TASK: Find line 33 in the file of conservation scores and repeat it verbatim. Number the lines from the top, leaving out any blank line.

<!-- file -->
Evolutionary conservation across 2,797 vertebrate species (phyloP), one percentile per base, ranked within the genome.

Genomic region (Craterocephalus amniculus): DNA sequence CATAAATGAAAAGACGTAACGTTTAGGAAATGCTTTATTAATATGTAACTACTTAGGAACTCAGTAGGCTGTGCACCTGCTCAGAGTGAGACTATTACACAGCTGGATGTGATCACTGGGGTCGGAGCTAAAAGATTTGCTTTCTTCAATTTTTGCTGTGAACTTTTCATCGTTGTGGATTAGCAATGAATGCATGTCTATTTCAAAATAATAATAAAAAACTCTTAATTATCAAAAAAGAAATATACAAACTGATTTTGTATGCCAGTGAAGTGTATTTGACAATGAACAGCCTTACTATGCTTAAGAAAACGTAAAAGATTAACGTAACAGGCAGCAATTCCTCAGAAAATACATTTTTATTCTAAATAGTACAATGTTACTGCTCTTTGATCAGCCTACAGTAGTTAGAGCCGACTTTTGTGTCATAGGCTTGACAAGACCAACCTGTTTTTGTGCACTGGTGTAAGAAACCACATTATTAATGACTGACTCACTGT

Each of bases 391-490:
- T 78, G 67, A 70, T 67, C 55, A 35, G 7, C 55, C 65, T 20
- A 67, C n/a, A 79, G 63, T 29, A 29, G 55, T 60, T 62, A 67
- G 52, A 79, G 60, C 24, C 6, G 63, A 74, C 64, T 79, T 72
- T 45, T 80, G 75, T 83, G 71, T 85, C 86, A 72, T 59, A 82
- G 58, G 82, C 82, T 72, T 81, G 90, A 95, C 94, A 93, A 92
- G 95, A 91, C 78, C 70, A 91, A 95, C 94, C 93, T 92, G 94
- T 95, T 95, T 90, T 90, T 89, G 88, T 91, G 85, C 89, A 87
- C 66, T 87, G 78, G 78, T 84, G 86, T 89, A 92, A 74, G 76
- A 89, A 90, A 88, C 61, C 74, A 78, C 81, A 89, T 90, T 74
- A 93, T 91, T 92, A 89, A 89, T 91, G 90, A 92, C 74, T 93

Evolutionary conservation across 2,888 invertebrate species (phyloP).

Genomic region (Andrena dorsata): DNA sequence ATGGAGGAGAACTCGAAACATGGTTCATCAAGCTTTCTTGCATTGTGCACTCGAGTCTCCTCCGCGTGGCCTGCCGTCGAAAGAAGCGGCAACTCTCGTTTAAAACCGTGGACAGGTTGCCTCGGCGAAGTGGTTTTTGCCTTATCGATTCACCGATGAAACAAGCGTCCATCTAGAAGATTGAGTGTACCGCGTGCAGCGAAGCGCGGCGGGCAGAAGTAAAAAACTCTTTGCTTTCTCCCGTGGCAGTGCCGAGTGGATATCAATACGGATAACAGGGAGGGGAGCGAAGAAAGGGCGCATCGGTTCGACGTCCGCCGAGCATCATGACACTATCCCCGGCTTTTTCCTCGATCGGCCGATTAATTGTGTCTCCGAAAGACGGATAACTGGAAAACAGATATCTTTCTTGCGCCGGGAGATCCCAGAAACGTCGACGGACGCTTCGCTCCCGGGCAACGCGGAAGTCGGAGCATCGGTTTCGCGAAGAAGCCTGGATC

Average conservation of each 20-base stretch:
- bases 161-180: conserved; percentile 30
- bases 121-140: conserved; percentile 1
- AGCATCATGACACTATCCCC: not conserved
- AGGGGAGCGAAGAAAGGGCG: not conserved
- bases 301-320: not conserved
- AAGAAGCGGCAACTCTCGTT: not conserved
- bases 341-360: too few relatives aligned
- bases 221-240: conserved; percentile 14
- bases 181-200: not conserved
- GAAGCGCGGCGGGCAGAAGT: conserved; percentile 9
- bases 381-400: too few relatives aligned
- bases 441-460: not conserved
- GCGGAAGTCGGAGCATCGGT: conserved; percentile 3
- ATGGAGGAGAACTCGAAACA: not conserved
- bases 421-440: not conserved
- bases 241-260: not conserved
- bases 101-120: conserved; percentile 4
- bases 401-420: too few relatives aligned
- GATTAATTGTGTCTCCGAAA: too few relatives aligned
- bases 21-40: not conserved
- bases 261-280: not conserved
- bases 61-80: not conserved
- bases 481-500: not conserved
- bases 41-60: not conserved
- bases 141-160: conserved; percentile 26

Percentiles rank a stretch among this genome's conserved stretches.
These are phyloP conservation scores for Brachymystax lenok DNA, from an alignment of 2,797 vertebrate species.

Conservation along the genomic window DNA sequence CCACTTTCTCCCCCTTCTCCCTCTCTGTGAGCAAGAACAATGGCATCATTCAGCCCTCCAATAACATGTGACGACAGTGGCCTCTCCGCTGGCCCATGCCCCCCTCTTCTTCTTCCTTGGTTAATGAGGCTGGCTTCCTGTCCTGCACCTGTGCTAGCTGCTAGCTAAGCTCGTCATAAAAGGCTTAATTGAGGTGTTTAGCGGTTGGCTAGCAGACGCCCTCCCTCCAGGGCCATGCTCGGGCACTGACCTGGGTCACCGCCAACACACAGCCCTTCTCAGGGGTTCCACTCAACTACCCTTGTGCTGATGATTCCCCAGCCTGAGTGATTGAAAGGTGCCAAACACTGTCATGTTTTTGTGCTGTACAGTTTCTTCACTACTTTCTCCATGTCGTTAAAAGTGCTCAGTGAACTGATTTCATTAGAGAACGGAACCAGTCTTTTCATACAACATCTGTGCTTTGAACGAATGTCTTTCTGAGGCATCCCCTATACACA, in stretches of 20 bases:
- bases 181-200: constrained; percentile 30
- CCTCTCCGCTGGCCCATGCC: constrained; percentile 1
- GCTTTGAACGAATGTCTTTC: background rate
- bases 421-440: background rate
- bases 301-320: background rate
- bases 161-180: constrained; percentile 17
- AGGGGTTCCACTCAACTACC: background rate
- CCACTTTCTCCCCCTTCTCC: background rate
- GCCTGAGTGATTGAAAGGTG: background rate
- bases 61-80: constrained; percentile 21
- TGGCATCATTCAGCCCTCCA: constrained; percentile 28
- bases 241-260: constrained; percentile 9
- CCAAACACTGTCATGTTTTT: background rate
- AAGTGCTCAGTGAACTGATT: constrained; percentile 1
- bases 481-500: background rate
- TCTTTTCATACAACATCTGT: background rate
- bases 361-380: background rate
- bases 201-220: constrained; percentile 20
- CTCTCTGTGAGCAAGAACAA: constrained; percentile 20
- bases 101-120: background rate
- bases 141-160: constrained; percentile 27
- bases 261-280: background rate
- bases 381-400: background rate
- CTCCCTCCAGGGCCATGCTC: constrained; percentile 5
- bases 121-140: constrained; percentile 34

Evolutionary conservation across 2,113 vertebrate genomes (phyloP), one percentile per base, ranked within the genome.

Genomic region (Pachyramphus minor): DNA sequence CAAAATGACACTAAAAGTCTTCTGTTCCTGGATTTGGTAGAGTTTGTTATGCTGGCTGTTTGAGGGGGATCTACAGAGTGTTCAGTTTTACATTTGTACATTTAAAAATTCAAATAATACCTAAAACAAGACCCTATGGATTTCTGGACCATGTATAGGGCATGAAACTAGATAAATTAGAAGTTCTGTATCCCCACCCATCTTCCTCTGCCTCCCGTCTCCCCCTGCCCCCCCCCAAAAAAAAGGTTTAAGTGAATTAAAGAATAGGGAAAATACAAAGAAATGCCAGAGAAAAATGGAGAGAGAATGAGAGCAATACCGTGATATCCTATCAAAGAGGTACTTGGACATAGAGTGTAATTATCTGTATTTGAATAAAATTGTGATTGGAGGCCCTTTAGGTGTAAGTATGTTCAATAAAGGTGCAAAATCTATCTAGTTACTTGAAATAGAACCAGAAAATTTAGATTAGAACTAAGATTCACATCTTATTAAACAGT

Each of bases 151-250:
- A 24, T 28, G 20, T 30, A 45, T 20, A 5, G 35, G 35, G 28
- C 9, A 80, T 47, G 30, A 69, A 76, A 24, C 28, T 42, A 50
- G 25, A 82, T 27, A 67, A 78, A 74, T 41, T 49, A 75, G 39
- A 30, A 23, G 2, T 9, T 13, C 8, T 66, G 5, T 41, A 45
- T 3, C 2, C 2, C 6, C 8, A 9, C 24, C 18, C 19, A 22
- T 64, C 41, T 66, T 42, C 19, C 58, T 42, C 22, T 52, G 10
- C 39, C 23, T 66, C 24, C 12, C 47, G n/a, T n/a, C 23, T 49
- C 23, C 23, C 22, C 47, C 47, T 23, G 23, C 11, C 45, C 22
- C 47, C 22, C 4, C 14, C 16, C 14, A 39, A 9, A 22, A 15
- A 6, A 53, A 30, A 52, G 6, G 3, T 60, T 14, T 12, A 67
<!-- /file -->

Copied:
- bases 101-120: conserved; percentile 4